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“As the serpent proved in the Garden, man is easily deceived and led away from the safety of God's commands and liberty of His laws. The 13th chapter of Deuteronomy addresses this weakness by instructing Israel how to respond to three powerful influences which the deceiver would be disposed to use in drawing them into idolatry in its many forms. First, they are told how to deal with false prophets (verses 1- 5), lest they should be captivated by signs and wonders and lured into error. Second, they are instructed how to deal with their closest relatives (versus 6-11), since the strength of family allegiance often overpowers fidelity to God. Third, they are told how they should respond to a neighboring city given over to idolatry (verses 12-18), so that patriotism or national pride would not lead them away from the path of truth.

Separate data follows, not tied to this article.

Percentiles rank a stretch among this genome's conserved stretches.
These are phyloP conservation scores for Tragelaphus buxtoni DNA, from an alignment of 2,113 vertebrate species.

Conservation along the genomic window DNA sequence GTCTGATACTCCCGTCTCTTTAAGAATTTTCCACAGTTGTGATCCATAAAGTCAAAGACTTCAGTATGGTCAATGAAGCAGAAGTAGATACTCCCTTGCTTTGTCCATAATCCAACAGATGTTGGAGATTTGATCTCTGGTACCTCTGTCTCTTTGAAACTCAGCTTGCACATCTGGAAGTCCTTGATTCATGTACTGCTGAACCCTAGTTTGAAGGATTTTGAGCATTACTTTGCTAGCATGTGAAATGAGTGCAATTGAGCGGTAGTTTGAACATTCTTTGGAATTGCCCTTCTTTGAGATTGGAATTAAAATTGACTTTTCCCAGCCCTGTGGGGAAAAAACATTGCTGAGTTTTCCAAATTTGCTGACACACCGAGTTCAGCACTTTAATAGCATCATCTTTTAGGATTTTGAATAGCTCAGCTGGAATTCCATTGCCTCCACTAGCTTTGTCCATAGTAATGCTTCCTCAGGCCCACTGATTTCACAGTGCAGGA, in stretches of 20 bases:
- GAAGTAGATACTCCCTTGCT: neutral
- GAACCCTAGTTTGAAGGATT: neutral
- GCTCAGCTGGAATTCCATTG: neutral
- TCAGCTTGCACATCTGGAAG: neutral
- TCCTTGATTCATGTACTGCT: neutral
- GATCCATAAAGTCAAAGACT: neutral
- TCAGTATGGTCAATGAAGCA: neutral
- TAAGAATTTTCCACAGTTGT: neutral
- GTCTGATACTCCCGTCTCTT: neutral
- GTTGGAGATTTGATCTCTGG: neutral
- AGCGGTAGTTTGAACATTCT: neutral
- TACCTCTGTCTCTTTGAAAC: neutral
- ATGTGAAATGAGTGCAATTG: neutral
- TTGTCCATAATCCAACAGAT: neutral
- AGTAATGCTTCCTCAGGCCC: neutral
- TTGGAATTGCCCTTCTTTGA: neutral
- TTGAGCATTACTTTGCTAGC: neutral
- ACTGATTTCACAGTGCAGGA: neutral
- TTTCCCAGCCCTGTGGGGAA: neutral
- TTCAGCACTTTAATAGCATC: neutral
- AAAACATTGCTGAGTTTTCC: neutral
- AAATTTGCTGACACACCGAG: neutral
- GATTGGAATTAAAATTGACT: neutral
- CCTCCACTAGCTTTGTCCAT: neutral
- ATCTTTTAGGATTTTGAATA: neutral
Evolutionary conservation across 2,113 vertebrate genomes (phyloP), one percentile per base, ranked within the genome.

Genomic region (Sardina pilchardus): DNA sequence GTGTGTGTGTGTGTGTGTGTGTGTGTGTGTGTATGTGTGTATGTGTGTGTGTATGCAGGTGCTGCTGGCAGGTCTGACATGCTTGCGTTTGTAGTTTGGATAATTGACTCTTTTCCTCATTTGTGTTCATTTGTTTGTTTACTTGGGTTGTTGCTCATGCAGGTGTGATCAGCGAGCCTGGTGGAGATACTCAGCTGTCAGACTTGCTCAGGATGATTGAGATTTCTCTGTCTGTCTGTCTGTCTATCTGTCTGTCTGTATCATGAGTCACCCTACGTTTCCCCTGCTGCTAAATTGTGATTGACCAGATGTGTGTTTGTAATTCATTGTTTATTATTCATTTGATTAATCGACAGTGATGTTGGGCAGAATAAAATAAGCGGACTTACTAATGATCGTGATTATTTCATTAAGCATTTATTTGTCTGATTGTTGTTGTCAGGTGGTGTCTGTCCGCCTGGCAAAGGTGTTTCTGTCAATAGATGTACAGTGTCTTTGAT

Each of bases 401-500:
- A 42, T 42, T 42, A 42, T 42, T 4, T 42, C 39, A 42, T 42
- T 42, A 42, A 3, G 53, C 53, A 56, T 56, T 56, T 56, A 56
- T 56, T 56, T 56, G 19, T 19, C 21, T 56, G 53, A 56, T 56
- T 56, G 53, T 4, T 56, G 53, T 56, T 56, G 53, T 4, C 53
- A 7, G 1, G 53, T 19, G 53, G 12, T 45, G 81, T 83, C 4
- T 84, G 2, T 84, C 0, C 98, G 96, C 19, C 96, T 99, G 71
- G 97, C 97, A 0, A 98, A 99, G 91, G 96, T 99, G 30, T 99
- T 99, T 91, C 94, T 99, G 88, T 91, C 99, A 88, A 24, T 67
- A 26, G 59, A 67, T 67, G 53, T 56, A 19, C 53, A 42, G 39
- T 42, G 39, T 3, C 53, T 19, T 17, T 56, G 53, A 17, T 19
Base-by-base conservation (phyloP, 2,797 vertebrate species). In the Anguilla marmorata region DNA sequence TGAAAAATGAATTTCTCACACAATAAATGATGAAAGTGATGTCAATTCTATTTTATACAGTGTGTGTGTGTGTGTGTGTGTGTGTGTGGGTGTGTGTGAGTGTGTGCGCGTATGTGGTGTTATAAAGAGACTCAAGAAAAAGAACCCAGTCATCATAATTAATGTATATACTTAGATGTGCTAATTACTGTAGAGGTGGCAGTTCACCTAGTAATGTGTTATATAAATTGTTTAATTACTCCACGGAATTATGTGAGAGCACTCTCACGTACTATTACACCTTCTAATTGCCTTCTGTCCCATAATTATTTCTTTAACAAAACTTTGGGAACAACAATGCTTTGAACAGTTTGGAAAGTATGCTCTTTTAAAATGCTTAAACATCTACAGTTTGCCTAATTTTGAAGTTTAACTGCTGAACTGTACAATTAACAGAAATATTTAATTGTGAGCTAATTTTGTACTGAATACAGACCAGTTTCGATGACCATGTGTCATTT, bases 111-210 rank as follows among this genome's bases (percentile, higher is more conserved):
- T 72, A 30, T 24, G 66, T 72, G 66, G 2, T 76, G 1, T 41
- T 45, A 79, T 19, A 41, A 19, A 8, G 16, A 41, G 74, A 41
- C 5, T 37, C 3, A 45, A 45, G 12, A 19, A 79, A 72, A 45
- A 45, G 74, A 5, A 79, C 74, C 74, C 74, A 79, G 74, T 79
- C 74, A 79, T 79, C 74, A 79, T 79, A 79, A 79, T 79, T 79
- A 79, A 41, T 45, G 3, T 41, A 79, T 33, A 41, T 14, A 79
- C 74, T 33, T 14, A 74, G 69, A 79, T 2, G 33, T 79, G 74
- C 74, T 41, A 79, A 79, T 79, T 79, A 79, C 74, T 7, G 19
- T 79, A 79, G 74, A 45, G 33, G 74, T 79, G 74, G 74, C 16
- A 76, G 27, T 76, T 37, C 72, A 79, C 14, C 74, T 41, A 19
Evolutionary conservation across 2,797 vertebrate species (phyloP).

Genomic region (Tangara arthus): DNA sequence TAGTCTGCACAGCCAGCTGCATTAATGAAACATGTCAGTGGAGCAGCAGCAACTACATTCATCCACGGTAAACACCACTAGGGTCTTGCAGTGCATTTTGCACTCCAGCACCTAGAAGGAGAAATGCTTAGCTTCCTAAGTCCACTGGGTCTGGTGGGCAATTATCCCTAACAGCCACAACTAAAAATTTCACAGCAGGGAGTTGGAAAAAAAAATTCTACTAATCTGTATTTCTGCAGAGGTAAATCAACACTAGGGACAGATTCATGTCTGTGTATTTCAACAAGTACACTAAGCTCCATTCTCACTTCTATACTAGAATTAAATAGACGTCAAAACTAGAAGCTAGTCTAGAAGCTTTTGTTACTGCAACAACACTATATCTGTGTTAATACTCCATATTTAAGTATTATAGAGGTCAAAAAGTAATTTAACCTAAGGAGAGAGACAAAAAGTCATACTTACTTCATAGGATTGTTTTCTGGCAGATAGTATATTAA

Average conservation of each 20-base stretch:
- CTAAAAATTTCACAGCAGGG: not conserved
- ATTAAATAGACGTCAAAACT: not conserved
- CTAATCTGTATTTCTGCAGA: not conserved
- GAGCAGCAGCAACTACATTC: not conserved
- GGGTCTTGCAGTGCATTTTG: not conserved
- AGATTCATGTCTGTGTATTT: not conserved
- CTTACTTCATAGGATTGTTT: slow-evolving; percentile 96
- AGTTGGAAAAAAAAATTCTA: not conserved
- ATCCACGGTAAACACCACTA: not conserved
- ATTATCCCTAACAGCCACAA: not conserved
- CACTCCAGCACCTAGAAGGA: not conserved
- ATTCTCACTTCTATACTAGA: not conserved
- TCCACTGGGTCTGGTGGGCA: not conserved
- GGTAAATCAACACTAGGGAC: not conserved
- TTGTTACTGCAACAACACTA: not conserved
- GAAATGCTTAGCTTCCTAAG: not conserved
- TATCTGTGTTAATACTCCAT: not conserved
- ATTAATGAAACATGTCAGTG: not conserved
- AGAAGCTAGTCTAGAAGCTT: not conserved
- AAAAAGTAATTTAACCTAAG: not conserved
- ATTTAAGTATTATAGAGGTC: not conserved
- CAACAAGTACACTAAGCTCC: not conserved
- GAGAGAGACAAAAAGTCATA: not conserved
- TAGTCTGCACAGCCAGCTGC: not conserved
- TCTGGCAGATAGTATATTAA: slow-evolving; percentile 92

Though the application of the death penalty strikes the modern Christian as extreme, each of these cases has its parallel today. Consider first, the pressure to follow self- professed prophets and charismatic (not only in the spiritual sense of the word), pastors who dazzle the eyes of the people with all sorts of inducements to worship God in ways that He has never prescribed. And what of the inducements of close family members to false worship? The pressure to compromise worship in principle for the sake of not giving offense to parents, brothers, sisters or close friends remains a powerful stumbling block for many contemporary Christians. Finally, the pressure to cling to group loyalties, whether ethnic or ecclesiastical and follow them in the practice of man- centered worship, continues to lead many astray.

God's instructions to His people through Moses imposed the most severe punishment upon the source of stumbling, from which we should learn the importance of placing zeal for the purity of God’s worship above every competing influence and loyalty.” (Comin 53-54)

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